Surf, Bhop, KZ training:
I personally enjoy all three and have a crazy amount of hours personally surfing because I enjoy surfing the most. All three are extremely beneficial for newer players to help gain better movement and understanding of how movement works in CS:GO. While it isn’t the most beneficial way of improving, it’s absolutely something that can be relaxing and enjoyable that still has some value to it. I personally recommend anyone who hasn’t played all three, to at least give all three a chance. It can be challenging but ultimately something that you spend a lot of time learning on become good at it.
Communication: (Thanks to user xT1MMY for realizing I forgot a huge point!)
Communication is a vital point to every team and to every game. Something that comes along communication is attitude towards the team in the way you communicate. While it’s obvious that no team wants a player that only communicates toxicity to the team, it’s more of understanding the impact that the toxicity brings towards the team. The keys of communication is to provide players with valuable information or details that help better the team towards success. Something some players don’t realize they do is clotter comms with useless comments during important round moments. In this important moments, it’s best to focus on the key elements that need to be voiced. Don’t start off by “fuck man, that dude destroyed me. He’s behind triple”, Instead “Triple box hit 50” then after the round unless the IGL or strat caller is talking, then “joke” around how you whiffed an entire clip on the player triple who shoulder peeked you with a five seven and double dinked you.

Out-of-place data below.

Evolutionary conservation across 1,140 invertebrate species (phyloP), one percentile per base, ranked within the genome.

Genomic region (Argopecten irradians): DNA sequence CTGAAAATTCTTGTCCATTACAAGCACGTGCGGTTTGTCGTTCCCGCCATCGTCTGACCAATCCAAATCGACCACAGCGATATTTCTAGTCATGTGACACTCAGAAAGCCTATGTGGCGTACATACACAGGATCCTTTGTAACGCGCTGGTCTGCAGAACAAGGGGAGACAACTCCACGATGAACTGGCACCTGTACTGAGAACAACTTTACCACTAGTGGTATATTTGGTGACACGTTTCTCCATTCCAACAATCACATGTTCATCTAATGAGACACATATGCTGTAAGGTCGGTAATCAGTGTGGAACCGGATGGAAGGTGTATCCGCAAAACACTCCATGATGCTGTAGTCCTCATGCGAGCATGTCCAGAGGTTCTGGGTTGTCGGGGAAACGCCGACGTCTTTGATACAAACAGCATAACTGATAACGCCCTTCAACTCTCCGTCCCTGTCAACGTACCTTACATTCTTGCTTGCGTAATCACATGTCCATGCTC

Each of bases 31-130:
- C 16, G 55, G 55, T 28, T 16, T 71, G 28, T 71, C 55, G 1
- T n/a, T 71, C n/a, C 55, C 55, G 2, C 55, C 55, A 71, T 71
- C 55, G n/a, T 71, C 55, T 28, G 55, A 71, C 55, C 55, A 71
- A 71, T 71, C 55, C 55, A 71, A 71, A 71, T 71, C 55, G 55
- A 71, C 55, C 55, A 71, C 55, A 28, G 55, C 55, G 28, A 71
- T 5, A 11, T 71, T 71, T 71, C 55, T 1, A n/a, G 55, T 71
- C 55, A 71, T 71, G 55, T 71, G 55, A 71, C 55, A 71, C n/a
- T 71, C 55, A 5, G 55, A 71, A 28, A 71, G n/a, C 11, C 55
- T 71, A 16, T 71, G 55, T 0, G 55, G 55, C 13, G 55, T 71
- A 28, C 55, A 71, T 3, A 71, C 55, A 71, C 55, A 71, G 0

Final words and thoughts:
Becoming talented and successful in this game takes time. Not everyone will master the game at the rate some players have, examples would be Stewie2k and Ropz are two individuals who became talented at a high level in a little amount of time compared to the rest. The vast majority of players will spend years and thousands of hours practicing, playing and learning before they ever see themselves on any type of stage in front of thousands of fans. Obviously everyone won’t reach that level for large amounts of reasons. I don’t believe unless proven otherwise that in this game you need genetics or a special ability to become great. Just like anyone who has excelled at a variety of things in this world, you need dedication to your art. In this case, CS:GO.
I’m 100% open to all types of questions related in anyway to CS:GO. I will answer all questions presented and help to the best of my abilities. I’m open to sharing my ways of calling and being an IGL to help improve others. If you have any questions, feel free to ask me in the comments, in a private message on reddit or ESEA or on steam. ESEA – Gatr, Faceit – Gatr, Steam – Thegatrrr